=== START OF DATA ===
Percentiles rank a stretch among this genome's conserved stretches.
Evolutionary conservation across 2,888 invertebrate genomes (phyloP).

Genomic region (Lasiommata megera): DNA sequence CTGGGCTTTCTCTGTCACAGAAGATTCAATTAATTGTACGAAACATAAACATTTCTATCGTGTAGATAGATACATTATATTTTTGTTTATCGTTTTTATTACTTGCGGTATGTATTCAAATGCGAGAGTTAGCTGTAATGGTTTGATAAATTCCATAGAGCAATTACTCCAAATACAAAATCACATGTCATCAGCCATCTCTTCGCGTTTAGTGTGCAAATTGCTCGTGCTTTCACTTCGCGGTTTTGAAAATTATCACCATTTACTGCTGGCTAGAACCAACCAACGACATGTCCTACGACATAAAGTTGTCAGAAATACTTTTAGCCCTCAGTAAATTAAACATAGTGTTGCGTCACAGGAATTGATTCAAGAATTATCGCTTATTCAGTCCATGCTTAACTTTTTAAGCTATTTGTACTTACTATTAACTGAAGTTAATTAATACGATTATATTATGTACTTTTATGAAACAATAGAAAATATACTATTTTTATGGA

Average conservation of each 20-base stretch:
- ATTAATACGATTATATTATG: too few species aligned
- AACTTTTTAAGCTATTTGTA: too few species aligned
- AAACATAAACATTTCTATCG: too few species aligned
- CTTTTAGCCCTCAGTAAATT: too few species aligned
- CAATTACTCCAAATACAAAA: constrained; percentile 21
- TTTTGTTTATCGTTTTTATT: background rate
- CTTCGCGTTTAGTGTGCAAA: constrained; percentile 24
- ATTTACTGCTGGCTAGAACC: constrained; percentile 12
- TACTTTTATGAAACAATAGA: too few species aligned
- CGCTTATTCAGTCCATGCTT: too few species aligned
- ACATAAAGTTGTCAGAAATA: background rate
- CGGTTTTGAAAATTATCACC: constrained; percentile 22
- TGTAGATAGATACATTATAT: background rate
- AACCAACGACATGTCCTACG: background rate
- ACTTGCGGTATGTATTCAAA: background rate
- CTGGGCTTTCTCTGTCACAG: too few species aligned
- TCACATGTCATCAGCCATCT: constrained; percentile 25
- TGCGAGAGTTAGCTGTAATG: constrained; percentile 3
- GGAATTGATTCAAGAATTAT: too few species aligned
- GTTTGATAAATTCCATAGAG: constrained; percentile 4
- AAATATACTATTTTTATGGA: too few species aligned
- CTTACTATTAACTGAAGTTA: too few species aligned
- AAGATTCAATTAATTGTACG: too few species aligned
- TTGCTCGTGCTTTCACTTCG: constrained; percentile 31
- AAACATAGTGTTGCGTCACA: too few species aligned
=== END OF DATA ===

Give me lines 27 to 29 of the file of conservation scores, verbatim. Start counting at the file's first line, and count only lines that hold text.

- AAGATTCAATTAATTGTACG: too few species aligned
- TTGCTCGTGCTTTCACTTCG: constrained; percentile 31
- AAACATAGTGTTGCGTCACA: too few species aligned